The Motto of Mad Men
During the 1960s, the most influential of these
Svengalis were the executives working in Madison Avenue advertising firms. By
contrast, 2010's most effective mad men come from Main Street and are literally
angry men—specifically, the tea party crowd that is, according to new polls,
more wealthy, more white, more male, more Republican and more motivated by
racial resentment than the general population. And though their jeans and
baseball caps are less stylish than Don Draper's suits and fedoras, these
anti-government activists deserve recognition: They have crafted a motto as
succinctly expressive and manipulative as the best Sterling Cooper innovation.
My Country Back"—this ubiquitous tea party mantra belongs next to
Nike's "Just Do It" on Ad Age's list of the most transcendent idioms.
In just five words, it perfectly captures the era’s conservative backlash. Take
a moment to ponder the slogan's phrase-by-phrase etymology:
Want"—Humanity's most atavistic exclamation of selfishness—and thus an
appropriate introduction for a tea party motto—this caveman grunt may end up
being the epitaph on the nation's tombstone. America once flourished by valuing
what "we"—as in We the People—need (food, shelter, infrastructure,
etc.). Conversely, today's America teeters thanks to a Reagan-infused zeitgeist
that reoriented us to worship whatever I the Person wants. High-income tax
breaks, smog-belching SUVs, cavernous McMansions carved into pristine
wilderness—it doesn't matter how frivolous the individual craving or how
detached it is from necessity. What matters is that the "I" now
assumes an entitled right to any desire irrespective of its affront to the
allegedly Marxist "we."
Country"—In his quintessentially American ditty, Woody Guthrie said,
"This land was made for you and
me." It made sense. In a democracy, the country is We the People's—i.e.,
everybody's. If, over time, our diversifying complexion and changing attitude
creates political shifts, that's OK—because it's not "my country" or
"your country"; it's all of ours. Apparently, though, this principle
is no longer sacred. Following two elections that saw conservative ideology
rejected, tea party activists have resorted to declaring that there can only be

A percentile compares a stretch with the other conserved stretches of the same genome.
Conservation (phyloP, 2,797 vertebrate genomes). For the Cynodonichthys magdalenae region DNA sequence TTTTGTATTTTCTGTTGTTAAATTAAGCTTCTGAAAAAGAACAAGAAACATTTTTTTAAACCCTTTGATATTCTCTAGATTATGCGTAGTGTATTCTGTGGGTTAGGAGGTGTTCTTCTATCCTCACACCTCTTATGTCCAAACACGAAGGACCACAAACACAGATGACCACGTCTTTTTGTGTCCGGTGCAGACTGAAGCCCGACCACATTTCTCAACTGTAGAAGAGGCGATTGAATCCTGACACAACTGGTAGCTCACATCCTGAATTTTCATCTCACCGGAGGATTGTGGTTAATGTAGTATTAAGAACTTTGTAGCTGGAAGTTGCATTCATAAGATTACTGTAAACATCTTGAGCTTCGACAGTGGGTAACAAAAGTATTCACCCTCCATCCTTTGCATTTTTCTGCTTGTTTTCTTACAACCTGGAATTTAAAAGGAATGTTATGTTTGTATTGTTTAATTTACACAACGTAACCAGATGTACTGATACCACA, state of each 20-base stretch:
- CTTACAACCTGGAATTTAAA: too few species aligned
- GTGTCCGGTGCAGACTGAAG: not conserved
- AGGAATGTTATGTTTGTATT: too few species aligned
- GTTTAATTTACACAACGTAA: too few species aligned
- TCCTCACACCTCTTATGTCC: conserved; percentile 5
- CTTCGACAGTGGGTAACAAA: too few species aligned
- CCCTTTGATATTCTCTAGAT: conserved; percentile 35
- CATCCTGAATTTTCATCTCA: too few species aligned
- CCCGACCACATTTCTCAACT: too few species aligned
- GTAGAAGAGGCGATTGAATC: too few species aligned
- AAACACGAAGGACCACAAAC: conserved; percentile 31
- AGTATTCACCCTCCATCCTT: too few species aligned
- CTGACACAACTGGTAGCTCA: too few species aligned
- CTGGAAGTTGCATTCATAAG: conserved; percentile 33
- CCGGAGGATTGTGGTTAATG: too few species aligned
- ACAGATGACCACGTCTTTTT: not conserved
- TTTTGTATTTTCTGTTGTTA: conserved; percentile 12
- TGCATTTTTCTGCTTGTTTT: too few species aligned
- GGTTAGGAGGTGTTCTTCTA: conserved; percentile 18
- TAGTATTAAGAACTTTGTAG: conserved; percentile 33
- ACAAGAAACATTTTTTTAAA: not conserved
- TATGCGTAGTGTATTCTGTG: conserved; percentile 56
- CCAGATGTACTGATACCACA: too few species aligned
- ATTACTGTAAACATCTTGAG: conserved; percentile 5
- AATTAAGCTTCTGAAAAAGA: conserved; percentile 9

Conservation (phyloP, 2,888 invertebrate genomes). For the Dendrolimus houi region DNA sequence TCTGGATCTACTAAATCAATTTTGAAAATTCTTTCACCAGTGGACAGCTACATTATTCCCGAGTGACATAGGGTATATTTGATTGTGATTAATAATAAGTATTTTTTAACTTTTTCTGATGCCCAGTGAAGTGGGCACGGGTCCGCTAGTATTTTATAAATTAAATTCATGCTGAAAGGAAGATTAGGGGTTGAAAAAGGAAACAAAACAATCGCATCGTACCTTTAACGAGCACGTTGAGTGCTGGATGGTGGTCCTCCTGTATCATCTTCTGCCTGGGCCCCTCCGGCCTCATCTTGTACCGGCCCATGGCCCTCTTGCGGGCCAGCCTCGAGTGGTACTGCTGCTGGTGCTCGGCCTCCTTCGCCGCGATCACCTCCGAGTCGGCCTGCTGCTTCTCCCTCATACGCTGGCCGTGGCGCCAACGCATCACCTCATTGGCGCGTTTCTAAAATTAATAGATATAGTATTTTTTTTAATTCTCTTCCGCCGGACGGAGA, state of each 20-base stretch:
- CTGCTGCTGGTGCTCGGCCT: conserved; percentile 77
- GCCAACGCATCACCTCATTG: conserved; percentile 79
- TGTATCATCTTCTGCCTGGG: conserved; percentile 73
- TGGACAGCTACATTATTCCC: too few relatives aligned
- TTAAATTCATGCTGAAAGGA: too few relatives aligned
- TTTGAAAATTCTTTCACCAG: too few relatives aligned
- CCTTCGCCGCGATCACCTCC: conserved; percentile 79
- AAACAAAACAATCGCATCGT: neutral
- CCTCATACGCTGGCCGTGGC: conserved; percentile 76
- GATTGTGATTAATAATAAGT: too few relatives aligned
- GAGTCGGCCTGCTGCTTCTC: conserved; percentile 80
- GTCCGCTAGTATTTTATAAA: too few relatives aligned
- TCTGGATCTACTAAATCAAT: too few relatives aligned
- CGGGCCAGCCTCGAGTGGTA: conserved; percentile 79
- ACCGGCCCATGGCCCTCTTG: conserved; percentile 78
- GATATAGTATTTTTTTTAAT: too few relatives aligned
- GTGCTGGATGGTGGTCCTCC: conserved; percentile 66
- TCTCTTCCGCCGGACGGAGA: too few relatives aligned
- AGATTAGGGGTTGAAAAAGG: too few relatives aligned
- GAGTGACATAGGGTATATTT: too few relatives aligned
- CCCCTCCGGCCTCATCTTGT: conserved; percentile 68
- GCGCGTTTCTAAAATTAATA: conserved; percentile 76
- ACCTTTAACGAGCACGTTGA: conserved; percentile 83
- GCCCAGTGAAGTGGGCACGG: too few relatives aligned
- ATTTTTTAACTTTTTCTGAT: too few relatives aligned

one kind of country—theirs.
underscore feelings of grievance and nostalgia, the slogan ends with a word
deliberately implying both theft and resurrection. In tea party mythology,
"back" means taking back a political system that was supposedly
pilfered (even though it was taken via legitimate elections) and then going
back to a time that seems ideal. As one tea party leader told The New York Times: "Things we had
in the '50s were better."
To the tea party demographic, this certainly rings
true. Yes, in apartheid America circa 1950, rich white males were more socially
and economically privileged relative to other groups than they are even now. Of
course, for those least likely to support the tea party—read: minorities—the
'50s were, ahem, not so great, considering the decade’s brutal intensification
of Jim Crow.
But then, that's the marketing virtuosity of the
"I Want My Country Back" slogan. A motto that would be called
treasonous if uttered by throngs of blacks, Latinos or Native Americans has
been deftly sculpted by conservatives into an accepted clarion call for white
power. Cloaked in the proud patois of patriotism and protest, the refrain has
become a dog whistle to a Caucasian population that feels threatened by
impending demographic and public policy changes.
As a marketing masterpiece, the slogan would
certainly impress the old Madison Avenue mavens. The trouble is that as a
larger political ideology, its hateful and divisive message is encouraging ever
more misguided madness.
is the author of the best-selling books "Hostile Takeover" and
"The Uprising." He hosts the morning show on AM760 in Colorado and
blogs at OpenLeft.com. E-mail him at firstname.lastname@example.org
or follow him on Twitter @davidsirota.
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